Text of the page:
It may sound crazy, but in Copenhagen they have taken the cars out of one street in the CBD a year over the past few decades as part of a strategy to enliven the Danish capital. It’s now one of the most efficient, environmentally friendly cities in the world with flocks of tourists (and city planners) visiting it each year.
Others have followed suit. Hong Kong pedestrianised its famous Sai Yeung Choi Street in 2003 and the Parisians are getting rid of cars around the inner city canals and instead allowing only walkers and cyclists to enjoy them.
In notoriously car-jammed New York, bits of Broadway have been pedestrianised to allow the masses of people to spread out along the streets around Times Square.
It looks like Auckland might follow suit. Banishing cars from Queen St and making it a pedestrian-only spot is part of a 20-year city centre masterplan drafted for public release in March.
This was one of the key recommendations world renowned architect Jan Gehl gave last year in his report on the city.
The debate now is on how to go about making Auckland more pedestrian-friendly without making it to hard for people to get in and get around.
Campaign for Better Transport’s Josh Arbury suggests pedestrianising Queen Street at all times in one go would “probably be a mistake” at this point in time.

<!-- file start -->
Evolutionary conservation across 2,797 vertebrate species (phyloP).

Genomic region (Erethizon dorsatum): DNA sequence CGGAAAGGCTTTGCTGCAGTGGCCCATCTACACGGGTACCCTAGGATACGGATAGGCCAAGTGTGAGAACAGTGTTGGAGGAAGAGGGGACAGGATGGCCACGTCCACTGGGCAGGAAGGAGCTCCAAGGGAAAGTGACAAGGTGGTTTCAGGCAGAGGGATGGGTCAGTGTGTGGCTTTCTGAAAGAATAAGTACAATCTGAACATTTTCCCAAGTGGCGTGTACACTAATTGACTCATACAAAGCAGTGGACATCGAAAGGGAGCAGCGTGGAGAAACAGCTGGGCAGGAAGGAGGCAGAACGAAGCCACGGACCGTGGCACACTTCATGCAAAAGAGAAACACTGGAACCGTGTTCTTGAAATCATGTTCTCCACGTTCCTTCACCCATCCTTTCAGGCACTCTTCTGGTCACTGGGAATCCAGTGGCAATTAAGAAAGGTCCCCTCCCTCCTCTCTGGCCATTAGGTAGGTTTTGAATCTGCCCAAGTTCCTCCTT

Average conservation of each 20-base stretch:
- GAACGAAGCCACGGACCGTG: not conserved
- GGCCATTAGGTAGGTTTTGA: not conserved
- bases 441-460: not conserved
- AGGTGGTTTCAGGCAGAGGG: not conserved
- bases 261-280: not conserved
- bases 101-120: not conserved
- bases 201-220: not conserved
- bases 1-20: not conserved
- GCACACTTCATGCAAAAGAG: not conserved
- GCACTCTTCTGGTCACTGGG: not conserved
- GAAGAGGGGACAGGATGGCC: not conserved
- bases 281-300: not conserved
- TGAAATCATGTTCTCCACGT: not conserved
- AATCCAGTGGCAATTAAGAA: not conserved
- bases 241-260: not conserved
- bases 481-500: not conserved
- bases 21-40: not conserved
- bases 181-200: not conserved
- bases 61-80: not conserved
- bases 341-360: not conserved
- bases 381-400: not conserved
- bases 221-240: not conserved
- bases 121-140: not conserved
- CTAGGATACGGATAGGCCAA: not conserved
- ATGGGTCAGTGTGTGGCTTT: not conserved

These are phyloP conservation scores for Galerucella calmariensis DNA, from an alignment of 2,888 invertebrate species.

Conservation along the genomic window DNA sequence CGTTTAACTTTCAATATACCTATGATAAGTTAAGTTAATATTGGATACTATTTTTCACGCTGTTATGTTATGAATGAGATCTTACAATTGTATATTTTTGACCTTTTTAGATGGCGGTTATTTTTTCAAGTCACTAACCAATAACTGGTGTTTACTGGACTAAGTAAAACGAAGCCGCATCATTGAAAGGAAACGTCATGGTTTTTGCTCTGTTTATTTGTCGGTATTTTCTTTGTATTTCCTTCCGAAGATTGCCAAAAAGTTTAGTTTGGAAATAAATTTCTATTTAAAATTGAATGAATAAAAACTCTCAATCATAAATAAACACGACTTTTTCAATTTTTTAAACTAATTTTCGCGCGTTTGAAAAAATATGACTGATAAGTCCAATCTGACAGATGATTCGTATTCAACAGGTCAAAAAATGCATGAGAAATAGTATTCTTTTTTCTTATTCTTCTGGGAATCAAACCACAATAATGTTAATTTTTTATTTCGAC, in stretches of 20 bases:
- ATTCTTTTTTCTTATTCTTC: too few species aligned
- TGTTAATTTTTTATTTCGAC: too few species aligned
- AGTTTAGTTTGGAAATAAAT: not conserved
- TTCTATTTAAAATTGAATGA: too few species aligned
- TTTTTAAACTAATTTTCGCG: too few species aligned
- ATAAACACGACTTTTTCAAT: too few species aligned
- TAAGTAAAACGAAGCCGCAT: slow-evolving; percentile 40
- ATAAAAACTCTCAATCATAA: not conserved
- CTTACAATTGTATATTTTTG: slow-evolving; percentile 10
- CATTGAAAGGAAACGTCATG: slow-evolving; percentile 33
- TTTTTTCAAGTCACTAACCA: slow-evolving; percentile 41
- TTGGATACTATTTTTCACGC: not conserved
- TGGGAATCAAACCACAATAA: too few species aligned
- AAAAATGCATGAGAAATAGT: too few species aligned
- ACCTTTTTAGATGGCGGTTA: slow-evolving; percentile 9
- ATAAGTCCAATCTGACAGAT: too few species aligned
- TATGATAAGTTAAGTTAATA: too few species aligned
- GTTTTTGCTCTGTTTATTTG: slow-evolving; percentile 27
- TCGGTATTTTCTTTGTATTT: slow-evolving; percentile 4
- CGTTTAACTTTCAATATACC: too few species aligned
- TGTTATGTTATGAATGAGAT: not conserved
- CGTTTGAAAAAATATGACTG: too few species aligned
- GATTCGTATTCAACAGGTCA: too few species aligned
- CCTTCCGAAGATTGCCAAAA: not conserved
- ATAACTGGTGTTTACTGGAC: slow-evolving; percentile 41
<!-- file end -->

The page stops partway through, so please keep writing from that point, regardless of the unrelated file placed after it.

“We probably need to give the perception of Auckland’s public transport system enough time to improve (plus obviously the system itself) before retailers would feel comfortable enough with such a proposal.
“The last thing we would want is what happened in Onehunga where the main street was pedestrianised and it just about killed off the place before cars were allowed back in.”
He favours trialling it at weekends, potentially only weekends during summer to start with.
Arbury thinks if it works, the retailers and other important stakeholders will get onboard.
“General users of the CBD may also really enjoy how removing cars has created a massive new public space in the very heart of Auckland,” he says.
“We might see little cafés start up in temporary carts along the street, we might see markets and performers and all other kinds of people and activities using the space. At the same time, if it doesn’t work — if people are discouraged from the city centre or if the place just feels a bit too eerily quiet without vehicles — then a cheap trial can easily be ended.”
Arbury says New York City’s successful partial pedestrianising of Times Square started off as a trial and has since become permanent.
Transport committee chairman Mike Lee has also floated the idea of trialling a pedestrian-only area of Queen St from Customs St to Victoria St at weekends. He feels careful planning is needed to support a healthy, thriving retail sector.
The 20-year master plan report was released for public consultation in March. A draft master plan is expected to be released in June and a final master plan adopted by the council at the end of the year. Soon, Aucklanders could be at least trialling an inner-city pedestrian mall, just like other famous cities around the world.